Natchaug Worker Prevents Woman from Jumping Off Bridge

Print icon

When you work on the frontlines in healthcare, you’re really always on duty.

For Amy Gallagher, lead clinician at Natchaug Hospital’s Joshua Center Thames Valley in Norwich, that was never more apparent than on Thursday, April 12, 2018.

Gallagher was driving with her 16-year-old daughter on Interstate 91 in New Haven. Traveling on the historically congested section of highway, she was forced to slam on her breaks after the truck in front of her did the same to avoid an accident. A car immediately in front of the truck had spun out and came to an abrupt stop in front of the overpass.

“The truck drove off and we stopped. We were kind of shocked. My daughter thought it might be the person’s tires [that caused the crash]. I told her to call 911,” Gallagher said.

While her daughter called for help, Gallagher approached the driver’s side window to see if the driver, a young woman, was OK.

“She said she was OK. She was just a little dazed,” Gallagher said. “Then she got out and went in front of the car and put her head down on the overpass.”

The woman was trying to kill herself.

“She put her leg on top of the bridge and went to jump so I grabbed her and had her by the waist and she was just slipping,” Gallagher said. “It was like a scene from a movie, to the point where I literally had her by her two wrists and she was dangling off the bridge.”

Minutes later another car pulled over, two women got out, and along with Gallagher’s daughter helped to subdue the woman. Gallagher, who is eight months pregnant, had to back away because the woman was punching and flailing, and she was concerned about her baby.

“She continued to fight with us and was saying, ‘I just want to die. I just want to die,’ ” Gallagher said.

That’s when Gallagher’s social worker training kicked in.

“I just wanted to bring her back [mentally] to where we needed to be,” said Gallagher.

“First of all, I told her ‘I’m eight months pregnant. I can’t have you punch me in the stomach, and I’m not going to let you kill yourself in front of my daughter,’ ” Gallagher said.

That seemed to calm the woman a bit. She said she just wanted to die, but didn’t want to hurt anyone else, Gallagher said.

“I said, ‘I understand that. I hear you. But it’s not going to be today. There’s not anything that we can’t fix. We’re going to get you some help,’” Gallagher said.

After about 20 minutes of struggle and trying to calm the woman down, emergency workers arrived and took the woman to a local hospital. Gallagher was unharmed. Her daughter was a bit shaken.

“When we got home, she just started to cry,” Gallagher said. “She’s such a goal-oriented kid who wants to go into medicine as a career, so I know this will just reaffirm her desire to want to help people. I’m so proud of her.”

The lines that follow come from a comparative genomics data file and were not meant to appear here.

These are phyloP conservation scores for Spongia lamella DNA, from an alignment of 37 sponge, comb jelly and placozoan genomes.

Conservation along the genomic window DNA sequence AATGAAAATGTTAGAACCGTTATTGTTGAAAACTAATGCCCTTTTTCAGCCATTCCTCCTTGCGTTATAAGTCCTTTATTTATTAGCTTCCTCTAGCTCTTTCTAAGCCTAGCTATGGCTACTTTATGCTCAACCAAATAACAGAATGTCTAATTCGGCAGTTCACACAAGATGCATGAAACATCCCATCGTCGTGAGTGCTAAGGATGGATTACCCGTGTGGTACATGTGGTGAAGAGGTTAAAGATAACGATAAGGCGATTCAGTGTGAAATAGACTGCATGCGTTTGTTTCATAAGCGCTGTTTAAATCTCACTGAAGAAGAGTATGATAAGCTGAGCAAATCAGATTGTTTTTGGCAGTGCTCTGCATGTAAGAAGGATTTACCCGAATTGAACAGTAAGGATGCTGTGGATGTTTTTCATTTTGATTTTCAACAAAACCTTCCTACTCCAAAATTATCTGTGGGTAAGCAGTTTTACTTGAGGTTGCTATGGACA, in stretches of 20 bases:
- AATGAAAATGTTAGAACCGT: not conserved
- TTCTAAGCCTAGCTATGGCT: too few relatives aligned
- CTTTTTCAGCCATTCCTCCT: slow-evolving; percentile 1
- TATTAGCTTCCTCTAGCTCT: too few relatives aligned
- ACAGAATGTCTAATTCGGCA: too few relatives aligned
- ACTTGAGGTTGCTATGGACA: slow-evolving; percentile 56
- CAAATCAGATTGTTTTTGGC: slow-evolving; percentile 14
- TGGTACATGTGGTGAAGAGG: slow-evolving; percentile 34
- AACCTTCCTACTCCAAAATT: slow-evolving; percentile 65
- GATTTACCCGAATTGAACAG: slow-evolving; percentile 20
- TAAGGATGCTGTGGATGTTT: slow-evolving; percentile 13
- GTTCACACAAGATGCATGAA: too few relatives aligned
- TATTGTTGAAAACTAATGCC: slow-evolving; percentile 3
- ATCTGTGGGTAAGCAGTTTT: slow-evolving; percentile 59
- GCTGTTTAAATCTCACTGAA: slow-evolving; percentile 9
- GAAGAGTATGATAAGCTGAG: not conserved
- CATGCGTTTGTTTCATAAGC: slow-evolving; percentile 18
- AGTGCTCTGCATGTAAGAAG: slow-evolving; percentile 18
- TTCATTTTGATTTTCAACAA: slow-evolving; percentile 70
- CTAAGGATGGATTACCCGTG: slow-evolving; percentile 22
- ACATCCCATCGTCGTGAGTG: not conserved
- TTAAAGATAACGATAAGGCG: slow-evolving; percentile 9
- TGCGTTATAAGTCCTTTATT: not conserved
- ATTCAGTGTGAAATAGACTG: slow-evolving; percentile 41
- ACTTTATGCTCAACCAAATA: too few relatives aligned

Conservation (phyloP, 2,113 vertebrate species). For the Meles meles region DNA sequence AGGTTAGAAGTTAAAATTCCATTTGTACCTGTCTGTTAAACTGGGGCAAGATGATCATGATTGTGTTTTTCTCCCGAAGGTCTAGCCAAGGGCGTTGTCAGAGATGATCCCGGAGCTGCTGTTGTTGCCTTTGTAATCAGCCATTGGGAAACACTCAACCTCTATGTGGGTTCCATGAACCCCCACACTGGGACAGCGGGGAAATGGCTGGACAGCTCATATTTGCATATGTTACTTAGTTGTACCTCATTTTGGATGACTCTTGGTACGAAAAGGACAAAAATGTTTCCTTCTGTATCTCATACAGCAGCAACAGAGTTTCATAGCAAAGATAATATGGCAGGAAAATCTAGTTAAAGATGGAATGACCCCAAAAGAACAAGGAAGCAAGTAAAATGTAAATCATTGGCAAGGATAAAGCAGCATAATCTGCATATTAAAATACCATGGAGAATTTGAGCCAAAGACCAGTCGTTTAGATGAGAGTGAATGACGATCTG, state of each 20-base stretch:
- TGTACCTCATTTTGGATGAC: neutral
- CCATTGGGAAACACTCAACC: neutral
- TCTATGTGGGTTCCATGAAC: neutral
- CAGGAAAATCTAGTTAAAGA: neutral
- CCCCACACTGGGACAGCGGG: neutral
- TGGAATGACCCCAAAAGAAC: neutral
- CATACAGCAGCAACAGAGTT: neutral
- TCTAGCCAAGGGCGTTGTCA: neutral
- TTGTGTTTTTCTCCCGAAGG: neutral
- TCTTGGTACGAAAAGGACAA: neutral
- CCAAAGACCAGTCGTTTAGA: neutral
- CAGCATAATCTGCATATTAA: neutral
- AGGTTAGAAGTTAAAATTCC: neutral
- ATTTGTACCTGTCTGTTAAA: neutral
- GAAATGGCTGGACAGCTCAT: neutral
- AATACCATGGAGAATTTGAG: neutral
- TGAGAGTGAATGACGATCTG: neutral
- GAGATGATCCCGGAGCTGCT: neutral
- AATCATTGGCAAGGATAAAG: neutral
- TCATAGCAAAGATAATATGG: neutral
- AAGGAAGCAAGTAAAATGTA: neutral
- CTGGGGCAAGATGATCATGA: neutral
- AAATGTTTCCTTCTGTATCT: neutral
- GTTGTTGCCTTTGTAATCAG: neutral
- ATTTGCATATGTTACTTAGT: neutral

For Gallagher, there was never a second thought about what she had to do.

“It wasn’t really a decision for me. It was ‘just do it’,” said Gallagher. “I didn’t want commendation. It wasn’t about that. It’s really about me appreciating that God put me there at that very moment to help this young lady, and I would do it over and over again.”

Learn more about the services of Natchaug Hospital here


What's New

The Orchards at Southington receives Activate Southington grant

LeaAnn Blanchard, director of social services at The Orchards at Southington, third from left, gathers with members of Activate Southington and other grant recipients outside the Southington YMCA Women’s Health & Wellness Center. Blanchard’s program, “Laughter with LeaAnn,” received funding to support its expansion to several days each week. The...

DAWN Protocols are Revolutionizing Stroke Treatment and Care

DAWN is a groundbreaking study that is changing the way doctors are treating people who have had strokes. Dr. Mark Alberts is the physician-in-chief at the Hartford HealthCare Ayer Neuroscience Institute with details. Q.  What do these protocols mean for stroke patients?  A.  This new study (called the DAWN Trial...

A Grill Brush, A Burger . . . And Emergency Surgery

Cleaning your grill with a wire brush can be dangerous, as one Wallingford woman learned in 2015. Cheryl Harrison was rushed to MidState Medical Center in Meriden in extreme stomach pain two days after eating a hamburger containing a wire bristle from a barbecue grill brush. A CT scan revealed...

Photo Gallery: Hartford HealthCare Dancing for Parkinson’s Event

The Hartford HealthCare Ayer Neuroscience Institute hosted the inaugural Hartford HealthCare’s Dancing for Parkinson’s fundraising event May 11 at the Hartford Hilton Hotel.  The evening will included a dance competition featuring special guests and judges from Hartford HealthCare and the state and music by the De Novo Band. Proceeds benefit...

Closeup of man tying sneaker.

A Closer Look at Longtime Runner’s Knee-Replacement Surgery

When Richard Kristoff was about 40 years old, his brother called him fat, launching a 45-year passion for running. The Columbia native ran at least five miles a day, more on weekends, in pockets of time he found around his work schedule with Pratt & Whitney, where he spent 40...

Keeping an Eye on Ocular Melanoma

Malignant melanoma of the eye – ocular melanoma – is rare. But there are common precursors of the disease. Dr. Scott Walter from the Hartford HealthCare Cancer Institute’s Melanoma and Skin Cancer Center is one of only two ocular oncologists practicing in Connecticut.   Q: What is ocular melanoma? A: Ocular...